Top 10 Android Emulators for PC and Mac in 2020

In Android app development and testing, emulators are crucial. After all, there are thousands of device models, with varying productivity levels, screen dimensions, and operating system versions. To make sure the product will run smoothly regardless of the smartphone it’s deployed on, development teams use emulators.

There are plenty of Android emulators developers and testers can benefit from. In this post, we’ll review the 10 most popular tools for running Android apps on Windows and macOS.

Top 10 Android Emulators for PC and Mac

Why Are Android Emulators Convenient?

By definition, an emulator is a tool that allows an operating system to behave like a different operating system. Emulators can display either an older version of an OS, identical to the host or a different OS altogether. When running an emulator, a developer can still interact with the original operating system installed on the device.

The benefits of emulators in software development and testing are impressive. Take a look at some advantages using these tools offers:

  • Higher graphics quality. Running an Android display on a larger and higher-quality computer screen offers app designers a higher level of details and allows them to tweak interfaces with impressive precision. 
  • The emulated version of Android will look and function identically to that installed on a smartphone;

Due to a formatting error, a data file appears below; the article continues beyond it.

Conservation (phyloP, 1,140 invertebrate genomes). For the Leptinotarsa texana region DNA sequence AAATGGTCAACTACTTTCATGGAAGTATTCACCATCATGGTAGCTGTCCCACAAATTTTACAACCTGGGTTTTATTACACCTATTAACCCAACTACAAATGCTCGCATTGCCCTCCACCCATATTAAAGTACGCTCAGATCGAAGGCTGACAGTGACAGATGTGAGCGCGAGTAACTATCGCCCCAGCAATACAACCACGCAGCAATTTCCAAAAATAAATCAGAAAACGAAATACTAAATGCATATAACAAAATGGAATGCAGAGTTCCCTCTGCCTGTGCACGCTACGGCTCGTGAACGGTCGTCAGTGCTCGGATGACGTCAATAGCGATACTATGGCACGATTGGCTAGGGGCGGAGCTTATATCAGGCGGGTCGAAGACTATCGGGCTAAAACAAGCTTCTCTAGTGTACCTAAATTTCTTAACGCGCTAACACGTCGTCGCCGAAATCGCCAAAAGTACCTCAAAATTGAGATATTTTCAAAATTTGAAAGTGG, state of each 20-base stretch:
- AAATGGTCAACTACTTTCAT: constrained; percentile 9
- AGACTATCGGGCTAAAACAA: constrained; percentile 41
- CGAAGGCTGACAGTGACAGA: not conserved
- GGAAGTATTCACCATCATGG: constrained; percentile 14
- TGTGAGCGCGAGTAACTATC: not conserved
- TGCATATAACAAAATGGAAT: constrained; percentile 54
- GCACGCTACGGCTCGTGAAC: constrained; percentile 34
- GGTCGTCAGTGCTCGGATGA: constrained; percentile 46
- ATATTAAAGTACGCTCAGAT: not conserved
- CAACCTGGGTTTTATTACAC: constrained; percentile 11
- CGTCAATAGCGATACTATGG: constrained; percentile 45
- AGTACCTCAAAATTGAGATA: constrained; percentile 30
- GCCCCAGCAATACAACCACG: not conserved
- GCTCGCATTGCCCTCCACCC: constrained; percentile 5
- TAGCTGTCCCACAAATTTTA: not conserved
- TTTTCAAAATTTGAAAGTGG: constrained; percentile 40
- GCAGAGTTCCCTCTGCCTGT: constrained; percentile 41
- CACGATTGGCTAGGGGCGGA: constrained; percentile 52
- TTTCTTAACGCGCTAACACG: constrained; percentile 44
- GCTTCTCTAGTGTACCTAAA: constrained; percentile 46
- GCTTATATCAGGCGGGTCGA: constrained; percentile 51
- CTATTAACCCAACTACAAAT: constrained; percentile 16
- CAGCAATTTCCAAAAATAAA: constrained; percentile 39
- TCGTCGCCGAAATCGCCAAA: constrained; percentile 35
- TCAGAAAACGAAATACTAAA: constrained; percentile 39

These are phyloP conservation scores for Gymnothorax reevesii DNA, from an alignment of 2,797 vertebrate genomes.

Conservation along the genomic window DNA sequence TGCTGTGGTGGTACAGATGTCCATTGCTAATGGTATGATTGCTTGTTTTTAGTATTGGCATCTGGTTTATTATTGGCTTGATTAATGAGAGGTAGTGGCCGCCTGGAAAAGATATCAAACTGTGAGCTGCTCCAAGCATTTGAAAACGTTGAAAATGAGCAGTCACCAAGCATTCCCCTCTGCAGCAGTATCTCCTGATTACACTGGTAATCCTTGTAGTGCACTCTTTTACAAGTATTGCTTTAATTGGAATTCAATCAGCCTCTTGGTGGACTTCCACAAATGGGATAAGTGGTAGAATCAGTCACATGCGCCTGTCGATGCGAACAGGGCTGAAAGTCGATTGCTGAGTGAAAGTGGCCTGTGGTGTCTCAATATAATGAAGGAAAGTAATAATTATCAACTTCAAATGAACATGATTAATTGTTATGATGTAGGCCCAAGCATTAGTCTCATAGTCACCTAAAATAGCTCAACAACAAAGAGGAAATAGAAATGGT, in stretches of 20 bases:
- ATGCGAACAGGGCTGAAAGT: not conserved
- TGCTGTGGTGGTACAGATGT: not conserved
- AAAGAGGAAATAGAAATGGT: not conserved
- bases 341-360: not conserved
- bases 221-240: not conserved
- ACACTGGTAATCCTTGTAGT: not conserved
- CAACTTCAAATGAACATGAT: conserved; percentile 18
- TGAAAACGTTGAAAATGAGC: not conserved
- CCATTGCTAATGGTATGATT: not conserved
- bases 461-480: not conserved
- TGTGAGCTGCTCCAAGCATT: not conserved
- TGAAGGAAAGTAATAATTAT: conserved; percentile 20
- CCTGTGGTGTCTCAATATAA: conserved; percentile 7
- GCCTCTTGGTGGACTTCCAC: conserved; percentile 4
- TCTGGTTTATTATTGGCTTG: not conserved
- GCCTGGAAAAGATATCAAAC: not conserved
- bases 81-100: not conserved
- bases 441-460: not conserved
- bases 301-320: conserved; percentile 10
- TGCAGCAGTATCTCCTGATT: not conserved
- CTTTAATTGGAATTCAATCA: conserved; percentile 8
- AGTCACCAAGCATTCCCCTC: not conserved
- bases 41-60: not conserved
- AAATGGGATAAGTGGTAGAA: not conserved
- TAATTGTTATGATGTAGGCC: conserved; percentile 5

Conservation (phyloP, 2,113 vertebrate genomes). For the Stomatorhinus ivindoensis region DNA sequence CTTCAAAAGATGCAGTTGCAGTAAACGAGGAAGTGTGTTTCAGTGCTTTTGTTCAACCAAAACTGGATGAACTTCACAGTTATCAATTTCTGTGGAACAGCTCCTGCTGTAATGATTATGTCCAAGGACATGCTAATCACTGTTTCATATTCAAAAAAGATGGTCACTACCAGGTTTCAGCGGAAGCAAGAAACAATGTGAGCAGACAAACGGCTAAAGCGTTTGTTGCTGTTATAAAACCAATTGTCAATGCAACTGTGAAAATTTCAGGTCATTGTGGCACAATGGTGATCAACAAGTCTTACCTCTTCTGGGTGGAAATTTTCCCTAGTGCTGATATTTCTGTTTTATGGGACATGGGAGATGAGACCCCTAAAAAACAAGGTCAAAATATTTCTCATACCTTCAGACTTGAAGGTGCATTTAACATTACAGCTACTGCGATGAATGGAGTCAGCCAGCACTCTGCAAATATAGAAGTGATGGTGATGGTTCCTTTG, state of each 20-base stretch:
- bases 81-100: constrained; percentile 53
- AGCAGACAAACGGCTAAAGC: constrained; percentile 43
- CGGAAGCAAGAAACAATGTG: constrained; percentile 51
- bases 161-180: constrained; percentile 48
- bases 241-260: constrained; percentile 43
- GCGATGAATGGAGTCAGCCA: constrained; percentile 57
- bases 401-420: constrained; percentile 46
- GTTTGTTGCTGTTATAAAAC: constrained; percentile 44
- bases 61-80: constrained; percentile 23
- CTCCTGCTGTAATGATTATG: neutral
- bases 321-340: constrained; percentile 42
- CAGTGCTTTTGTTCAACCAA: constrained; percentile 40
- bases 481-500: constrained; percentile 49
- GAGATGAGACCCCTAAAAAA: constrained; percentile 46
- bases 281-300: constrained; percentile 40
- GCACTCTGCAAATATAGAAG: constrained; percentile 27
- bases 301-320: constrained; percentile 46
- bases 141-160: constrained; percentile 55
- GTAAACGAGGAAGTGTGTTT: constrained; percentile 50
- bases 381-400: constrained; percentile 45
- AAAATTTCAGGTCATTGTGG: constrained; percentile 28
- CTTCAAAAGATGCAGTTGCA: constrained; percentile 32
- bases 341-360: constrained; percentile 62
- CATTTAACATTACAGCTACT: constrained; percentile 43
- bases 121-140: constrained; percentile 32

• Emulating Android on a desktop is more efficient than buying physical smartphones for testing and debugging. 
  • More collaboration opportunities since there are a lot of open-source Android emulators.

Top 10 Android Emulators For Windows and Mac

Emulators are a developer’s go-to tool for creating app design, testing, or debugging a project. To increase the efficiency of development and testing, consider giving these tools for emulating Android a try. 

1. Bluestacks

Any mobile developer has heard of Bluestacks at least one – it’s one of the most famous and functional Android emulators. Although the emulator is more common among gamers than developers and testers, its high performance speed, straightforward interface, and support for the newest Android version are appreciated a ton among developers.

Pros:

  • Has all Android features;
  • Straightforward setup;
  • Tech teams can manage multiple accounts at once.

Cons:

  • Performance bugs are common;
  • Lack of developer-facing features;
  • To use all the features of the emulator, teams have to pay a fee.

Pricing:

Bluestacks has a limited free version. For higher Android compatibility and access to managing multiple accounts simultaneously, tech teams need to pay $24.

2. Android Studio Emulator

Android Studio Emulator is a built-in tool that comes along with the integrated development environment. It has a wide range of extra features that facilitate development, design, and testing. Android Studio Emulator is available both on Mac and Windows computers.

The emulator is backed by Google, has bug-free performance, and gets updated constantly. There’s no lack of learning content that helps developers get the hang of the tool.

Pros:

  • Comes as a part of the Integrated Development Environment;
  • Doesn’t require extra setup;
  • Is geared towards tech teams.

Cons: